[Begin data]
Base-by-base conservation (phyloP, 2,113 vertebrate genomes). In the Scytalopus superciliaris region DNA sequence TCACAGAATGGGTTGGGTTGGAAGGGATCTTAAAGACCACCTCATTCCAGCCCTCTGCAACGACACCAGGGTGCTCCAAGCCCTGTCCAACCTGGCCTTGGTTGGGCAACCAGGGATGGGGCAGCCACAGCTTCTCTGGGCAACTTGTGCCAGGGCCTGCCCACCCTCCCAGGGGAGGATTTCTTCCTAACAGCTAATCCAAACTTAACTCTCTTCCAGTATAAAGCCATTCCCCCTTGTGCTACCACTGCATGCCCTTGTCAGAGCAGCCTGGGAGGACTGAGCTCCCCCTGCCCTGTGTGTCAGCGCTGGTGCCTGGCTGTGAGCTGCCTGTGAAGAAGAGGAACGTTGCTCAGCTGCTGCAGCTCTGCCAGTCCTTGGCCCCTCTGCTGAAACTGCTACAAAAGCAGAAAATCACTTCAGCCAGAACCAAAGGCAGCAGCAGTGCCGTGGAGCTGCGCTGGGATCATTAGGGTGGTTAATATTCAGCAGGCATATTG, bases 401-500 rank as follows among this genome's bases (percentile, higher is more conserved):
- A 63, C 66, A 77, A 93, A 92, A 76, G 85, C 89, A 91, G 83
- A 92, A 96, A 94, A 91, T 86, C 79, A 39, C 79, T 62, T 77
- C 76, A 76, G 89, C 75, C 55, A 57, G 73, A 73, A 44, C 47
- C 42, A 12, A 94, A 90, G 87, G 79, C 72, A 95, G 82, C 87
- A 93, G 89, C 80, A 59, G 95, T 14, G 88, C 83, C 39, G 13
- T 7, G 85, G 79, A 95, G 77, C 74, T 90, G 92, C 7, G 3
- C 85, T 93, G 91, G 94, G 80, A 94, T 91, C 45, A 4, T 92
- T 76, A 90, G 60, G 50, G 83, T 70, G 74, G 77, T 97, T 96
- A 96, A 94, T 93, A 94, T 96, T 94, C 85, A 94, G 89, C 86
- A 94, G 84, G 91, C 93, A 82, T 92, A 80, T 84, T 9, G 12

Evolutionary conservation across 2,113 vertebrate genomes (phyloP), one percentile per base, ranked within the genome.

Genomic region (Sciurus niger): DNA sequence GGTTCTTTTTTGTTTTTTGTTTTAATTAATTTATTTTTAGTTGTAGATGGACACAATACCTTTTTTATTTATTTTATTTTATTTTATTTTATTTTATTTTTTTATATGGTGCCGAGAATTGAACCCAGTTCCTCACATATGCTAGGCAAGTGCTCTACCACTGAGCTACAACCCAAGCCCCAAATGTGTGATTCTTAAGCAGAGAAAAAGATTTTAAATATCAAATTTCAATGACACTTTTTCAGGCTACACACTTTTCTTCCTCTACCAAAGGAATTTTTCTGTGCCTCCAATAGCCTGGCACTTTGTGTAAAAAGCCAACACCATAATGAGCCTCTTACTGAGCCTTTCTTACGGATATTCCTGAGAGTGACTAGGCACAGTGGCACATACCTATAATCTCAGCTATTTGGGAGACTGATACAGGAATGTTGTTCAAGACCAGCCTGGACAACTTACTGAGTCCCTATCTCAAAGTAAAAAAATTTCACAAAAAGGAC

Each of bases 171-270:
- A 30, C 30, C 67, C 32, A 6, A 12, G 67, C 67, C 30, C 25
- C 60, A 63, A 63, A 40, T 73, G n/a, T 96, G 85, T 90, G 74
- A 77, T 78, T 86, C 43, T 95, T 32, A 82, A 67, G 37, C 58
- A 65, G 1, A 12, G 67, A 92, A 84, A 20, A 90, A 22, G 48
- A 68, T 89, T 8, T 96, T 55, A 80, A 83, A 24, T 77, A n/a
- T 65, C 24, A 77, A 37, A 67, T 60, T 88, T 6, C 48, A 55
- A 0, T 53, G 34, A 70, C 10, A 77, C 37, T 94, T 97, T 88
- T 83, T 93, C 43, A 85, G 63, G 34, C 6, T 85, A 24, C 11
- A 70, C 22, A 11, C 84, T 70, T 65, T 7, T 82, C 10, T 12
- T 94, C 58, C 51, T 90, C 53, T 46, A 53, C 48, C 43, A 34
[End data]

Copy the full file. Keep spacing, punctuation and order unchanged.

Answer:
Base-by-base conservation (phyloP, 2,113 vertebrate genomes). In the Scytalopus superciliaris region DNA sequence TCACAGAATGGGTTGGGTTGGAAGGGATCTTAAAGACCACCTCATTCCAGCCCTCTGCAACGACACCAGGGTGCTCCAAGCCCTGTCCAACCTGGCCTTGGTTGGGCAACCAGGGATGGGGCAGCCACAGCTTCTCTGGGCAACTTGTGCCAGGGCCTGCCCACCCTCCCAGGGGAGGATTTCTTCCTAACAGCTAATCCAAACTTAACTCTCTTCCAGTATAAAGCCATTCCCCCTTGTGCTACCACTGCATGCCCTTGTCAGAGCAGCCTGGGAGGACTGAGCTCCCCCTGCCCTGTGTGTCAGCGCTGGTGCCTGGCTGTGAGCTGCCTGTGAAGAAGAGGAACGTTGCTCAGCTGCTGCAGCTCTGCCAGTCCTTGGCCCCTCTGCTGAAACTGCTACAAAAGCAGAAAATCACTTCAGCCAGAACCAAAGGCAGCAGCAGTGCCGTGGAGCTGCGCTGGGATCATTAGGGTGGTTAATATTCAGCAGGCATATTG, bases 401-500 rank as follows among this genome's bases (percentile, higher is more conserved):
- A 63, C 66, A 77, A 93, A 92, A 76, G 85, C 89, A 91, G 83
- A 92, A 96, A 94, A 91, T 86, C 79, A 39, C 79, T 62, T 77
- C 76, A 76, G 89, C 75, C 55, A 57, G 73, A 73, A 44, C 47
- C 42, A 12, A 94, A 90, G 87, G 79, C 72, A 95, G 82, C 87
- A 93, G 89, C 80, A 59, G 95, T 14, G 88, C 83, C 39, G 13
- T 7, G 85, G 79, A 95, G 77, C 74, T 90, G 92, C 7, G 3
- C 85, T 93, G 91, G 94, G 80, A 94, T 91, C 45, A 4, T 92
- T 76, A 90, G 60, G 50, G 83, T 70, G 74, G 77, T 97, T 96
- A 96, A 94, T 93, A 94, T 96, T 94, C 85, A 94, G 89, C 86
- A 94, G 84, G 91, C 93, A 82, T 92, A 80, T 84, T 9, G 12

Evolutionary conservation across 2,113 vertebrate genomes (phyloP), one percentile per base, ranked within the genome.

Genomic region (Sciurus niger): DNA sequence GGTTCTTTTTTGTTTTTTGTTTTAATTAATTTATTTTTAGTTGTAGATGGACACAATACCTTTTTTATTTATTTTATTTTATTTTATTTTATTTTATTTTTTTATATGGTGCCGAGAATTGAACCCAGTTCCTCACATATGCTAGGCAAGTGCTCTACCACTGAGCTACAACCCAAGCCCCAAATGTGTGATTCTTAAGCAGAGAAAAAGATTTTAAATATCAAATTTCAATGACACTTTTTCAGGCTACACACTTTTCTTCCTCTACCAAAGGAATTTTTCTGTGCCTCCAATAGCCTGGCACTTTGTGTAAAAAGCCAACACCATAATGAGCCTCTTACTGAGCCTTTCTTACGGATATTCCTGAGAGTGACTAGGCACAGTGGCACATACCTATAATCTCAGCTATTTGGGAGACTGATACAGGAATGTTGTTCAAGACCAGCCTGGACAACTTACTGAGTCCCTATCTCAAAGTAAAAAAATTTCACAAAAAGGAC

Each of bases 171-270:
- A 30, C 30, C 67, C 32, A 6, A 12, G 67, C 67, C 30, C 25
- C 60, A 63, A 63, A 40, T 73, G n/a, T 96, G 85, T 90, G 74
- A 77, T 78, T 86, C 43, T 95, T 32, A 82, A 67, G 37, C 58
- A 65, G 1, A 12, G 67, A 92, A 84, A 20, A 90, A 22, G 48
- A 68, T 89, T 8, T 96, T 55, A 80, A 83, A 24, T 77, A n/a
- T 65, C 24, A 77, A 37, A 67, T 60, T 88, T 6, C 48, A 55
- A 0, T 53, G 34, A 70, C 10, A 77, C 37, T 94, T 97, T 88
- T 83, T 93, C 43, A 85, G 63, G 34, C 6, T 85, A 24, C 11
- A 70, C 22, A 11, C 84, T 70, T 65, T 7, T 82, C 10, T 12
- T 94, C 58, C 51, T 90, C 53, T 46, A 53, C 48, C 43, A 34